You are what you eat, and that goes for your blood as well. The food you is eat is digested and absorbed into your bloodstream, where it is transported to the organs, tissues and cells. Your nutrition also triggers what hormones and other chemicals are released into your blood and help form the blood cells themselves. Eating foods that are high in fats or contain additives also affects the makeup of your blood and your overall health.
If you feel hungry again shortly after snacking on a chocolate bar, your blood glucose levels may be low. This happens because sugary and starchy foods cause a spike in your blood glucose, leading to a high release of insulin, the hormone that transports glucose into your cells where it can be used. Too much insulin in your bloodstream causes a drop in your glucose levels, making you feel hungry and fatigued. The University of Illinois advises that eating complex carbohydrates such as whole-grain bread and pasta, brown rice, vegetables and fruit and eating smaller meals throughout the day can help balance your blood glucose levels.
Your blood cholesterol levels are important indicators of your overall health. While some types of fats are good for your body, eating foods that are rich in saturated and trans fats can raise your unhealthy cholesterol levels. High levels of harmful LDL cholesterol can increase your risk of high blood pressure, heart disease and stroke. The American diet is overindulgent in fat-rich foods such as red meat, organ meat, fried chicken, butter, margarine, french fries, cakes, donuts, cookies and chips. The Harvard School of Public Health warns that high cholesterol may be linked to more than 200,000 deaths per year in the U.S.
The foods you eat are digested and absorbed into your bloodstream, which carries nutrients to every part of your body to help build and repair cells. Iron is a food nutrient that helps form your red blood cells. This mineral is needed to make hemoglobin, a protein in red blood cells that binds and transports oxygen. You need iron from your diet to prevent low red blood cell levels and conditions such as anemia, which causes fatigue and weakness. Add iron-rich foods to your diet such as red meat, fish, eggs, beans, spinach, broccoli, dates, raisins and fortified cereals. The World Health Organization notes that almost 2 billion people are iron deficient globally. Pregnant women and growing children are particularly at risk of low iron levels.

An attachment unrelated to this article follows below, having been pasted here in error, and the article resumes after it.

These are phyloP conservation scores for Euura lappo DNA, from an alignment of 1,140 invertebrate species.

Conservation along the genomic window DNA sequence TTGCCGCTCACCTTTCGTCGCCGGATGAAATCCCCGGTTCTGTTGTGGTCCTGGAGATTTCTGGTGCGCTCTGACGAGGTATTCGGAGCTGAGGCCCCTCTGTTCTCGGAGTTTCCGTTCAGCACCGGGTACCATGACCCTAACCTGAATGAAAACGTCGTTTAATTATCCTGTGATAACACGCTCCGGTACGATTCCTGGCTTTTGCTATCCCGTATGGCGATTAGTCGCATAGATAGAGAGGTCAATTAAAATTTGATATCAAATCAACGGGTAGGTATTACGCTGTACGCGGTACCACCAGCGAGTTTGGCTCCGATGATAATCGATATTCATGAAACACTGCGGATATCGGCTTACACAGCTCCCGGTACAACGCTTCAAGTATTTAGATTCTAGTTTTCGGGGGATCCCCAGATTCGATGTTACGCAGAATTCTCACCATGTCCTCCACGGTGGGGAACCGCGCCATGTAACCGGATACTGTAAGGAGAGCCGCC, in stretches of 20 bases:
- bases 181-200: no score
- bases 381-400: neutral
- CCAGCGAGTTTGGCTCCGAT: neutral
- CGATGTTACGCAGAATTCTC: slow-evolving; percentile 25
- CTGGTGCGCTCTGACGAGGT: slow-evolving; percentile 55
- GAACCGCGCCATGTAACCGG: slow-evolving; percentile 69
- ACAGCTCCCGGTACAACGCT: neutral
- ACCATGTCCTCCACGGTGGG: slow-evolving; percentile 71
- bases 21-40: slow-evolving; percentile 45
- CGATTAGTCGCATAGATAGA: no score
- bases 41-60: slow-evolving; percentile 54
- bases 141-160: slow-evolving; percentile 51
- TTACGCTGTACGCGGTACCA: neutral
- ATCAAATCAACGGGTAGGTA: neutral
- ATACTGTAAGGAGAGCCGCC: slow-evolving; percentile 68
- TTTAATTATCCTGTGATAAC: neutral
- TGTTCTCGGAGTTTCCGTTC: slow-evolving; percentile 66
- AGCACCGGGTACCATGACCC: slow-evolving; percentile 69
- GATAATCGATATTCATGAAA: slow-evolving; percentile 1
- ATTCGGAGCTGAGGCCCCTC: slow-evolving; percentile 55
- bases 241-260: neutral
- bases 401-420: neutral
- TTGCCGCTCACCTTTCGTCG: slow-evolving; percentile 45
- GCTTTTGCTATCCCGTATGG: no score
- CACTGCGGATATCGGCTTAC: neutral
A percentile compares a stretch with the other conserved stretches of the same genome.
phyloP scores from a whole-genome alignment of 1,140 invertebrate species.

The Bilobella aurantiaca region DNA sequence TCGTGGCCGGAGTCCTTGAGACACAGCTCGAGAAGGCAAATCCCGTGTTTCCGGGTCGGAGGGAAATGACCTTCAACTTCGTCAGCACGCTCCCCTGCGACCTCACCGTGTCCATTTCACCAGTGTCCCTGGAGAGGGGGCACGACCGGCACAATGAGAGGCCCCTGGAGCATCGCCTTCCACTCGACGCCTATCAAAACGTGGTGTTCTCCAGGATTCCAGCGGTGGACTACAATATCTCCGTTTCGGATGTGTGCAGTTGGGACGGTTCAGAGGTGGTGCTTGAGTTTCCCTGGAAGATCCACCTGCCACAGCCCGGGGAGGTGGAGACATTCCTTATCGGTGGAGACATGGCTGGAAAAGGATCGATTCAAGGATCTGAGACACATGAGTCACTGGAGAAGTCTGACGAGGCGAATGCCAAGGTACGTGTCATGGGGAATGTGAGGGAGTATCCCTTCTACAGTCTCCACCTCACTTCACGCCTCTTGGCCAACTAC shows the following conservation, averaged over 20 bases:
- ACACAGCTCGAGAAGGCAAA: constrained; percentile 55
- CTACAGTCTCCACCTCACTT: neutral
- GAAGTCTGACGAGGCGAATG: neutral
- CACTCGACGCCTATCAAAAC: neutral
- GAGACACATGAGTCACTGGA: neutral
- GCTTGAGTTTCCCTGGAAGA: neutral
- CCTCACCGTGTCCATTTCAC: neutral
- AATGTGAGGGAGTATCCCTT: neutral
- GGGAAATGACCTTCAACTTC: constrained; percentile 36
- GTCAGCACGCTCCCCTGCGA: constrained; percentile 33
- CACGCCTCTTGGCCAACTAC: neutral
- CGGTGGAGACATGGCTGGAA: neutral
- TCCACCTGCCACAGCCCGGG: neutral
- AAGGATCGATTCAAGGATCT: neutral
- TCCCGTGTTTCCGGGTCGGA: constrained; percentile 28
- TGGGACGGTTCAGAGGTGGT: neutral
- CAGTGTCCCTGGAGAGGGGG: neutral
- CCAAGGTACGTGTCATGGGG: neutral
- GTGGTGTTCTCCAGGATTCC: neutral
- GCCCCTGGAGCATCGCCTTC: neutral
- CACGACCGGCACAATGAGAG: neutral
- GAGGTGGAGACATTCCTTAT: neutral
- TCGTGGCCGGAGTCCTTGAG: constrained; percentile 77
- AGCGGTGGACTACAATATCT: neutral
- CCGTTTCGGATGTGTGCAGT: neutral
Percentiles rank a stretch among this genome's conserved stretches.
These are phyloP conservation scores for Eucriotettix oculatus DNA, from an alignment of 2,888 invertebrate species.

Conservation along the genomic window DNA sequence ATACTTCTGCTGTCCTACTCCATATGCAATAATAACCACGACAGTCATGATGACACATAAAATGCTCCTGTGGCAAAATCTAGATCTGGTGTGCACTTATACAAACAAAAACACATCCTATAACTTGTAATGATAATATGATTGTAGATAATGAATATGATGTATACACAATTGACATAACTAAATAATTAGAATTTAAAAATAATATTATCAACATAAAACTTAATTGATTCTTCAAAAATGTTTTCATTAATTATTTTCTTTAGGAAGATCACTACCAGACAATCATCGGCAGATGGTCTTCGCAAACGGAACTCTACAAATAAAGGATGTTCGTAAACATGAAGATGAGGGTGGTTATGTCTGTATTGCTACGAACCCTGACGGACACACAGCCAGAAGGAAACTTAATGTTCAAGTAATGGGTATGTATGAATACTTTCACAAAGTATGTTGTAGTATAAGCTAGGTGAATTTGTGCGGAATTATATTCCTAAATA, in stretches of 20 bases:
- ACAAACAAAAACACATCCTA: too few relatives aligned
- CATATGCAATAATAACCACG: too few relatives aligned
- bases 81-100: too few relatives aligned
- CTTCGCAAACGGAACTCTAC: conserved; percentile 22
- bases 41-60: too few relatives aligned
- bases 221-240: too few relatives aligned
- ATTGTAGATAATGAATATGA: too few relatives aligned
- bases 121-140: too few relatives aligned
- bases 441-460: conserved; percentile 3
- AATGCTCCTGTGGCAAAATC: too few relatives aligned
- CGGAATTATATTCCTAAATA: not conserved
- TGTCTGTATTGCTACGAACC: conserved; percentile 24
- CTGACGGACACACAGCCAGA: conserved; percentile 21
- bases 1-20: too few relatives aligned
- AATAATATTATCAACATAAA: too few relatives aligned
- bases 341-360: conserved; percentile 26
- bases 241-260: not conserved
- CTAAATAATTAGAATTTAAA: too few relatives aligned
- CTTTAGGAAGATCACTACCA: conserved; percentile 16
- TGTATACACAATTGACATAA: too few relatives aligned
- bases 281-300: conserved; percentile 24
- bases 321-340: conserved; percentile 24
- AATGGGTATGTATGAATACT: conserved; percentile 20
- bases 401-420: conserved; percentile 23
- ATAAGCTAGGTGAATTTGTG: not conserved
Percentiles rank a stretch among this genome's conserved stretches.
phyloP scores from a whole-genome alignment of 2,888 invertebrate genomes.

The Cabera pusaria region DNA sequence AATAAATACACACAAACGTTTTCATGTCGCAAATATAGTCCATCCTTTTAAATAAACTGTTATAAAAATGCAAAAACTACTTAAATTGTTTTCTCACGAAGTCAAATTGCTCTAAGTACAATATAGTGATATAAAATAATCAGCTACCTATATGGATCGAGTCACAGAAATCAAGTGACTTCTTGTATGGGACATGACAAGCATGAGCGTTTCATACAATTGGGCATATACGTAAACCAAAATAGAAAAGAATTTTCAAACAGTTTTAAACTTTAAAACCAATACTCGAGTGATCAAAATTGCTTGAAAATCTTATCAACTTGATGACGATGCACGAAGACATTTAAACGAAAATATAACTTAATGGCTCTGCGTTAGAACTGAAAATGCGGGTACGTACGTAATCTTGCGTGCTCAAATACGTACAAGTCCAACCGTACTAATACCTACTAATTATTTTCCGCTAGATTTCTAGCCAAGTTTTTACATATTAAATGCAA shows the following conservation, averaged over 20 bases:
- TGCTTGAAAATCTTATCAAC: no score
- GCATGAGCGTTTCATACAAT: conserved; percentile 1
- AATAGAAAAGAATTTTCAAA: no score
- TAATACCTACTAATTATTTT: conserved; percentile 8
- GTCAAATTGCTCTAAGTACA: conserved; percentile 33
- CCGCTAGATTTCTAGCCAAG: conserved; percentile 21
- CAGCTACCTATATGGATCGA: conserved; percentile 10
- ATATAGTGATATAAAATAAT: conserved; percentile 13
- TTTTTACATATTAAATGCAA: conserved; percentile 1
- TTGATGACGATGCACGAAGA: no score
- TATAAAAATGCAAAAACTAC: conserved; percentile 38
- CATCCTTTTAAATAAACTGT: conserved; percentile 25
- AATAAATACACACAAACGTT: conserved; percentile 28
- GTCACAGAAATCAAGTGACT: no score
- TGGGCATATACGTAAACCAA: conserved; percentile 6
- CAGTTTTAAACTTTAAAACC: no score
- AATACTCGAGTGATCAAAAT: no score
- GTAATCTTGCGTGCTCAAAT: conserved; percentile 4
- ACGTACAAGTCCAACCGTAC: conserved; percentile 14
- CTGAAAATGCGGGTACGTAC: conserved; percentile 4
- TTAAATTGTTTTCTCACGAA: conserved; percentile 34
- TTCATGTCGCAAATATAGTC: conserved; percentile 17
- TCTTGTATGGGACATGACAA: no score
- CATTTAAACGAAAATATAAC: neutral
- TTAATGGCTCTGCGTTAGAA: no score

The typical American diet contains high amounts of processed, packaged and fast foods, which contain additives to preserve them and enhance taste, smell, texture and color. These include foods such as processed meats, burgers, french fries, soups, cereals, soda, beverages, ice cream, biscuits, cakes and candies. These additives are artificial chemicals that circulate in your bloodstream and may have harmful effects. A study published in the "Journal of American Physicians and Surgeons" reported that food additives can accumulate to toxic levels in the brain, damaging brain cells and increasing the risk of migraines, seizures, learning disorders and Alzheimer's and Parkinson’s diseases. Eating whole and fresh foods such as citrus fruits, berries, beans, whole grains and green leafy vegetables help to combat the effects of these food additives and repair damaged cells.
Nadia Haris is a registered radiation therapist who has been writing about nutrition for more than six years. She is completing her Master of Science in nutrition with a focus on the dietary needs of oncology patients.